Dodge//SRT Is Working On A Last Hurrah For Its Supercharged HEMI Program!

Is An E85 Challenger SRT Hellcat Redeye In The Works?

Dodge//SRT turned the high-performance car world on end in 2014, with the launch of the 707 horsepower 2015 Dodge Challenger SRT Hellcat. The launch started an amazing trend of supercar performance muscle cars at a price that the average person could afford. 

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In 2017, the American performance automaker then once again shook the foundation of the entire performance industry with the unveiling of the limited-edition 2018 Dodge Challenger SRT Demon. An 840 horsepower street-legal drag racing machine capable of dominating the drag strip. The Challenger SRT Demon became an instant legend, thanks to an NHRA-certified 9.65-second @ 140 mph pass making the Demon the fastest 1/4-mile mass-production car in the world.

The Challenger SRT Demon was the first-ever, street-legal factory-production car designed to run on 100+ unleaded high-octane fuel. That fuel is readily available at select gas stations, specialty shops, and drag strips. To be able to unleash the high-octane mode capability, an owner would have had to purchase the available Demon Crate, as Direct Connection Performance Parts included in the kit were a new powertrain control module calibrated for the high-octane unleaded fuel and a new switch bank for the center stack that included a high-octane button.

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The SRT Demon left the factory with a powertrain control module configured for 91-octane premium unleaded pump gasoline, which delivers top-level performance. The switch to the Direct Connection controller enabled the supercharged 6.2-liter HEMI Demon V8 engine to extract the maximum power from the knock-resistant fuel at high pressures and optimum spark timing. 

The Challenger SRT Demon was engineered to be able to run on a mix of 100+ octane and premium unleaded fuels without hurting the engine, but the high-octane function wouldn’t activate if the combined fuel octane was too low. A message in the gauge display told the driver the car would use the premium fuel calibration until the engine was shut off and restarted. 

The ultimate result was a boost of up to 40 horsepower and 53 lb.-ft. of torque with 100+ octane in the fuel tank of the SRT Demon.

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Since then, Dodge//SRT has offered a number of configurations of its muscle cars with around 800 horsepower with the supercharged 6.2-liter HEMI® Demon V8. The powerplant has been incorporated in the SRT Hellcat Redeye, SRT Super Stock, and SRT Jailbreak lineups, all offering around the same horsepower as the Demon without its magic high-octane race fuel mode.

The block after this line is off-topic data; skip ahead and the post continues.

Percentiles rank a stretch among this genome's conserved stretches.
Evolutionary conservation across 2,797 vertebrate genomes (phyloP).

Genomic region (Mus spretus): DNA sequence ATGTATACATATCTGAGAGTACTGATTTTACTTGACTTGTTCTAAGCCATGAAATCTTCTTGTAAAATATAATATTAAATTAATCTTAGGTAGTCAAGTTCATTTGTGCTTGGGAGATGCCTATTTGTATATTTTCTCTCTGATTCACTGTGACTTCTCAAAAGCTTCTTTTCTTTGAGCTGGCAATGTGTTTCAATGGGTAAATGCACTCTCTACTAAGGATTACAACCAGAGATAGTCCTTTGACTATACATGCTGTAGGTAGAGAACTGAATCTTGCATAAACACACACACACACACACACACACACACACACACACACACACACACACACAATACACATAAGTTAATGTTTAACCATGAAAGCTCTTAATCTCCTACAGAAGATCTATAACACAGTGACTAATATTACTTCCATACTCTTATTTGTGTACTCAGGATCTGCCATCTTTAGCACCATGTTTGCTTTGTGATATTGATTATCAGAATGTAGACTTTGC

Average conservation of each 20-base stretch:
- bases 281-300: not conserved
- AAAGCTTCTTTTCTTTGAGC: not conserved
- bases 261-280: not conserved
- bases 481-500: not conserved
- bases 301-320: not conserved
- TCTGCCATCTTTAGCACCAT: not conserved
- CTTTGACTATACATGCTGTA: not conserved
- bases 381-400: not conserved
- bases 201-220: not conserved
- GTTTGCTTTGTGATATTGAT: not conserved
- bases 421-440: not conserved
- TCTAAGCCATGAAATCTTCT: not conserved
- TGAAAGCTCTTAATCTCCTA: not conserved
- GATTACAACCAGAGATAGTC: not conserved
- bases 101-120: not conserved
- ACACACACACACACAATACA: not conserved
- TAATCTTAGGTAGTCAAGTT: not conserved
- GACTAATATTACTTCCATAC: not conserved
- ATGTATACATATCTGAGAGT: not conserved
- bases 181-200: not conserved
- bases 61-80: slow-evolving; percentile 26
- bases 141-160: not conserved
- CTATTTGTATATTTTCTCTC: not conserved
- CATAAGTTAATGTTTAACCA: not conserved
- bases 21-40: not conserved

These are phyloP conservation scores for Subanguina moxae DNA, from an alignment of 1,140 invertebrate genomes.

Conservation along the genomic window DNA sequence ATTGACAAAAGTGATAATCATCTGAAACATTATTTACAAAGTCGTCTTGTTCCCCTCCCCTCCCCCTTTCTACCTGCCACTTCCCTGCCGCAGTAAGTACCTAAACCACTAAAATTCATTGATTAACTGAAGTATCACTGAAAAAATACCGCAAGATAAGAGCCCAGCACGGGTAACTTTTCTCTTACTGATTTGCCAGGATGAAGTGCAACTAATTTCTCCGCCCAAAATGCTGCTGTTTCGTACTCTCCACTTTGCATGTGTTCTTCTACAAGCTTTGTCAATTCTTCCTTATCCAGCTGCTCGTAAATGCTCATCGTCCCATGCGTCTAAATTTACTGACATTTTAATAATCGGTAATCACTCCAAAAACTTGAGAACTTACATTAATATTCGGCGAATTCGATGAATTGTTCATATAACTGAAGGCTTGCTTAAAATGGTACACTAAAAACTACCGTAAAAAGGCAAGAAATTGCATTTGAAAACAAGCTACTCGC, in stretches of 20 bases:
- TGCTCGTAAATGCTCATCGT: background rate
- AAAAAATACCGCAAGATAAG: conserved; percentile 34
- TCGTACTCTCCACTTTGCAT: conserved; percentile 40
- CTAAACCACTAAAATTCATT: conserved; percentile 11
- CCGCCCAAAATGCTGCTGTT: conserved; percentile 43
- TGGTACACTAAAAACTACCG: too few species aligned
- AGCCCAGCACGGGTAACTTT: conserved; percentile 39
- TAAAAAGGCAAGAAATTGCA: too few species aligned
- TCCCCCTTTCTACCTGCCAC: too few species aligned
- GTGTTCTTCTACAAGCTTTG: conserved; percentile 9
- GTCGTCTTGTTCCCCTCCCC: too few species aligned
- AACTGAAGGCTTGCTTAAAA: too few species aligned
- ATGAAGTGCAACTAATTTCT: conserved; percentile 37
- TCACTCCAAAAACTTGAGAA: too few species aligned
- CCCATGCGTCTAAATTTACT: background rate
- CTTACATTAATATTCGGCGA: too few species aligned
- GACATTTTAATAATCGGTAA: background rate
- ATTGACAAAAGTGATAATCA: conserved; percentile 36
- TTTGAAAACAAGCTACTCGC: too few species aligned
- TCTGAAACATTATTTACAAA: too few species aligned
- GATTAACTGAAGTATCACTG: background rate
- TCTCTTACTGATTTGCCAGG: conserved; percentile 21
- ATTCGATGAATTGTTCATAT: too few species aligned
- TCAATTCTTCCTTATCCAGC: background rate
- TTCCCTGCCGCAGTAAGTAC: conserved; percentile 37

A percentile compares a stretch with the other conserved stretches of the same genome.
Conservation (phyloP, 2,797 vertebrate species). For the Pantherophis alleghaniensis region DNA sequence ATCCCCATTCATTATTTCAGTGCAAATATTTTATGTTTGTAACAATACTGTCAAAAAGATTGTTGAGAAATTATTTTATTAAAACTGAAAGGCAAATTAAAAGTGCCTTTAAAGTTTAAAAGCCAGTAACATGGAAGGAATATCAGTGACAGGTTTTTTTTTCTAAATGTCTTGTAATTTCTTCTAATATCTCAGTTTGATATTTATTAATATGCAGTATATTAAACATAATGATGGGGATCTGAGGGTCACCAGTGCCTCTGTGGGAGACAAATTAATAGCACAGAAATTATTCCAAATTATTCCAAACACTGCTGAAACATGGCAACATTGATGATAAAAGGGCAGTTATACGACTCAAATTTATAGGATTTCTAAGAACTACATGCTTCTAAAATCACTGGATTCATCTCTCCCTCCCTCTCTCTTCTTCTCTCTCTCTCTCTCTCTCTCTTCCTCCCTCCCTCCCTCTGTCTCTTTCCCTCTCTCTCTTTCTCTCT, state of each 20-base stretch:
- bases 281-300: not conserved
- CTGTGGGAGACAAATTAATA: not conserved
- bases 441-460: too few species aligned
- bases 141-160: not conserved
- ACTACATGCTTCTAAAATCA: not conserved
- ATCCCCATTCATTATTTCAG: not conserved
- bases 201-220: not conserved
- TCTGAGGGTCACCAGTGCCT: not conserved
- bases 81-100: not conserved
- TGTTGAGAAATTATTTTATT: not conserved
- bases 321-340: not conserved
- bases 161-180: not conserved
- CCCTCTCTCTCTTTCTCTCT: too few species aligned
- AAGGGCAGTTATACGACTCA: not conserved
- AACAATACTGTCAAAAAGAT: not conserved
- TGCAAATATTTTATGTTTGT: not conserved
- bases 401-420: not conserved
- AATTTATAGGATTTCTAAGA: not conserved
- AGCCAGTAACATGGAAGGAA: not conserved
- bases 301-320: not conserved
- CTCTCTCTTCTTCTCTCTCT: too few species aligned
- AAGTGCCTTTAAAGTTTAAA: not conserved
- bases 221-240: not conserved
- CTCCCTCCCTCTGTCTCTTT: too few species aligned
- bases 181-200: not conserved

So what are we getting at?

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Dodge//SRT has mentioned that the Hellcat era will be coming to an end once the next-generation Dodge Challenger (LB) and Charger (LF) come to market in 2024. The new generation of muscle cars will offer more efficient and emissions-friendly internal combustion engines (ICEs) and a battery-electric vehicle (BEV) powertrain that will be able to outperform the current Hellcat lineup.

While Dodge has announced that it will show off a conceptual version of its all-new eMuscle car later this summer, it doesn’t mean that Dodge//SRT isn’t working on something special for the last hurrah for the supercharged HEMI in the Challenger.

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According to our sources, Dodge//SRT will be launching another high-performance limited-edition model before the current generation comes to an end. But what makes this new car special is that instead of running on 100+ octane race fuel, it will be able to run on ethanol (E85) instead.

Those sources have indicated that the car should be a limited production (like that of the SRT Demon) and capable of producing stronger numbers than the SRT Demon. How much horsepower we do not know, but Mopar’s Direct Connection Stage 3 Kit for the Hellcat Redeye puts out 885 horsepower with 100+ octane, Hellephant pulley, and tuning. Although not confirmed we expect horsepower to be upwards of 850+ for the E85 tuned Challenger SRT Hellcat Redeye Widebody. 

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The sources also stated to us that the car will be part of the brand’s “Never Lift” campaign, Dodge’s 24-month road map to the brand’s performance future.

We hope to be learning more about the car in the upcoming weeks. So stay tuned.

Mike Volkmann

Michael Volkmann, a mechanical engineer in the steel industry, autocrossed and road-raced Neons. Michael has drag raced his 1971 Duster 340, 2015 Dodge Charger SRT392, 2009 Challenger R/T, and Neons, of which he’s owned seven — one SRT4, three ACRs, and three Sport Coupes.

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Dodge really needs to send the charger out with a manual transmission.

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Not 4 figures? I’d have guessed 999. But that’s close enough. So the new electric muscle is probably going to start at 1001?

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909 is plenty.... traction is the limited factor. Make is AWD and that would be awesome.

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Good stuff! Hopefully they are working on a street worthy 426 hemi for the next gen cars. I think it goes without saying, but I don't think Challenger and Charger fans are interested in any sort of EV version of the car. I know I'm not.

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